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HDPE emerges as the high performance material of choice for fast craft and workboats

Sydney-based naval architect is designing and testing boats required to perform diverse roles using High Density Polyethylene

Few boat-building materials can offer the ability to withstand high impact usage and provide a smooth, flexible ride at high speed, High-Density Polyethylene (HDPE) is emerging as a serious contender.

Sydney, Australia-based naval architects One2three has been designing boats in HDPE for more than a decade but the material is only lately attracting broader market attention for defence and small workboat applications.

For high speed patrol and enforcement craft it offers a ride that is smoother than aluminium; in workboat applications HDPE withstands everyday impacts and contact better than metal, making it suitable for all kinds of craft in demanding environments.

One2three’s Senior Naval Architect Mike Hodgkinson says that demand for military and tactical rigid inflatables and rugged workboats from enforcement agencies and local authorities in Australia has increased significantly.

“HDPE is not that well known, but it’s not new either. We’re really seeing it getting traction now, particularly in the defence market,” he says. Among its attractions for this sector are reduced radar signature and no magnetic or electronic signatures, making it a compelling choice for next generation defence tactical assault and mine-countermeasure vessels.

The company has recently designed three 12.5m patrol craft built by Tasmania’s Sentinel Boats, each capable of speeds above 40 knots; he says these designs are helping to push the limits of HDPE capability.

“HDPE is second to none in terms of durability and suitability for extreme operating environments. The average person might not be able to see the difference but compared to aluminium or steel, you can make boats that are virtually unsinkable.,” he adds.

One2three has used SSI’s ShipConstructor software since the company was founded and uses the same program for HDPE projects, creating a 3D model for all flat or curved plates and stiffeners. After reviewing design components in Navisworks software, the resulting components are nested, cut and assembled just like aluminium or steel.

“Creating a model for an HDPE vessel means some additional design focus on rebates and intersections of the structure, which is thicker than aluminium,” explains Naval Architect Hamish Knox. “All the data the builder needs is put into the nesting file and exported using ShipConstructor for the downstream process.”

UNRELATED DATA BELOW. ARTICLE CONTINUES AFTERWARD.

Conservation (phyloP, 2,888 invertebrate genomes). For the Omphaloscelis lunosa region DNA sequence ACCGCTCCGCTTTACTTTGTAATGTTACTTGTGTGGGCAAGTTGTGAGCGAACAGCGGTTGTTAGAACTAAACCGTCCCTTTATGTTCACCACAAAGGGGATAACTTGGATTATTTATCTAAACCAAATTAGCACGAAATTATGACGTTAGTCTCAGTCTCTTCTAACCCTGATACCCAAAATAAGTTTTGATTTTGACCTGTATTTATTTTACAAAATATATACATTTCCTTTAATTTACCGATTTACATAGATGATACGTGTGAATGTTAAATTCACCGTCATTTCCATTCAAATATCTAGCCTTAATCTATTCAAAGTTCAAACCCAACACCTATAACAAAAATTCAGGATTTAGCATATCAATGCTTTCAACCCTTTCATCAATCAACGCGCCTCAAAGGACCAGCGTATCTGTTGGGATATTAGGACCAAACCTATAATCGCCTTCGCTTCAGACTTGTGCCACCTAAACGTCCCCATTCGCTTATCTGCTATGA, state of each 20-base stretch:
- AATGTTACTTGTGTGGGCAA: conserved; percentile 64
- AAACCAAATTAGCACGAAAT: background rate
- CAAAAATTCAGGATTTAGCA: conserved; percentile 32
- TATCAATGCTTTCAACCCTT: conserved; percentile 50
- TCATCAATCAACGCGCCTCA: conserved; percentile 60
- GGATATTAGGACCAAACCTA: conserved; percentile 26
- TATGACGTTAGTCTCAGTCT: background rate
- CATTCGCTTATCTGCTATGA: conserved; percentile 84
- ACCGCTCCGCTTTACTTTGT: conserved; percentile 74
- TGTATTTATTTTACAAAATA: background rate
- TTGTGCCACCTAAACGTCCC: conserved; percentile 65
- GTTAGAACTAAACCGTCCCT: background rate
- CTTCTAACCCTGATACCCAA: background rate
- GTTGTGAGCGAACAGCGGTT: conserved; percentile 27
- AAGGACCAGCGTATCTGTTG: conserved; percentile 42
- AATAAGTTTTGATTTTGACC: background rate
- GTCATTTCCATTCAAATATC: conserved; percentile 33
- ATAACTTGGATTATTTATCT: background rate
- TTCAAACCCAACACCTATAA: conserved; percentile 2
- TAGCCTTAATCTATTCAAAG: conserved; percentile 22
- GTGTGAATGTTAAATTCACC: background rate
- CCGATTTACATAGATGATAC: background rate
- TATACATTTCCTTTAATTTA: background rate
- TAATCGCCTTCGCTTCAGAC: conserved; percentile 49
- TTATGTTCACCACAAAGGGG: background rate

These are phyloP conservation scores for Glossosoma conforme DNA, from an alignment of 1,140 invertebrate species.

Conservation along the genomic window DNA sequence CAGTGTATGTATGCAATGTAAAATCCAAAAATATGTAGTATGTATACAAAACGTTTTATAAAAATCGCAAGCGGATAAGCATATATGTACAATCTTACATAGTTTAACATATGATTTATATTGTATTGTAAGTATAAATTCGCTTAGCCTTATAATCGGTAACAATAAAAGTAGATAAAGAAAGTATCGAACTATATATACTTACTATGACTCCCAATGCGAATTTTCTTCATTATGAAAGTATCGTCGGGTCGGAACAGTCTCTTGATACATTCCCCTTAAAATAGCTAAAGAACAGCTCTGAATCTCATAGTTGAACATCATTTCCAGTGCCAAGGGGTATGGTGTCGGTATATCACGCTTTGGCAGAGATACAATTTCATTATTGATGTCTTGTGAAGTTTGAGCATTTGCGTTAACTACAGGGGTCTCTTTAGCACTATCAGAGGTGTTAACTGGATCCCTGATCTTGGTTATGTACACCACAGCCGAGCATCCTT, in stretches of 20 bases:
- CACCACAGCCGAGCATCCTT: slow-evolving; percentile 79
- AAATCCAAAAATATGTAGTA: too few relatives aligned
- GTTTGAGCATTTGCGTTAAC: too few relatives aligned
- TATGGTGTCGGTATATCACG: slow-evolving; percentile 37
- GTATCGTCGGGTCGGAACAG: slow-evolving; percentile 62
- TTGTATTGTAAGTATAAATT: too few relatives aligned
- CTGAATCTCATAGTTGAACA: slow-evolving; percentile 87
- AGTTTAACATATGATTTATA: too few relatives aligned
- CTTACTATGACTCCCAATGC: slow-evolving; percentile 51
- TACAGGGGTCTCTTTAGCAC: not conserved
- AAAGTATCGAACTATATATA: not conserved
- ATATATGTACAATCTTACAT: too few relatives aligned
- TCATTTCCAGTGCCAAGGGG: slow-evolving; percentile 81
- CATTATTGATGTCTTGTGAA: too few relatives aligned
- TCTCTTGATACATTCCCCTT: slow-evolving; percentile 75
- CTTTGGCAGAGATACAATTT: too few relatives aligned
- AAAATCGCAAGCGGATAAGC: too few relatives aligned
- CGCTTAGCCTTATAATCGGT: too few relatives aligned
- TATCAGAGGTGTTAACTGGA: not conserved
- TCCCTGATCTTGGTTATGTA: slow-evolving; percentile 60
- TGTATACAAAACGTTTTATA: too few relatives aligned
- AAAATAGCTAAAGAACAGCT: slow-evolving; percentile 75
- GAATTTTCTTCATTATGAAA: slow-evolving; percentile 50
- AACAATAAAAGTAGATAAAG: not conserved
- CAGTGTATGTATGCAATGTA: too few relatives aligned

HDPE is a material with homogenous properties but attention has to be paid to importing accurate design inputs which take account of trim and heel performance.

“Building a lightweight high speed boat has strict performance requirements and weight limits as they are designed for lift-out alongside a larger ship,” explains Mike. “Being able to model in 3D using ShipConstructor enables us to get accurate weights and a level of comfort so we can push the design envelope in terms of competing for tenders.”

A recent contract for a New Zealand-built boat built by Sentinel in Tasmania came out within 1% of design estimates while a larger catamaran design was 0.1% away from predicted weight when constructed.

The choice of steel or HDPE may come down to the buyer or builder’s preference but Mike says they are increasingly interested in the shock and vibration absorption properties of HDPE.

The increasing application of HDPE in the defence sector is also attracting interest from classification societies which are adapting their rule sets to this new vessel type. Being able to provide class certification of the design is a useful value-add to government buyers for class approval of larger vessels.

One2three has also used HDPE for small workboats used in marine rescue and as harbour craft. The chief characteristic here is not speed but the ability to withstand impacts every day and still perform as designed.

“HDPE works well in any hardworking industrial application whether that’s emergency rescue, port authorities or fish farms, these ships literally take a beating every day,” adds Hamish.

Building in HDPE means higher initial capex costs than aluminium – though with arguably better performance in terms of flexibility and impact resistance. Hamish adds that the “through-life cost of HDPE is lower than aluminium because it’s so resilient, we’ve won competitive tenders on that basis.”

“In terms of vessel size, 12m is where the limit for HDPE is right now but it’s creeping up, we’re looking at 15m in the right usage profile and there may be a potential to go bigger,” says Mike.

For more information, visit the One2three website HERE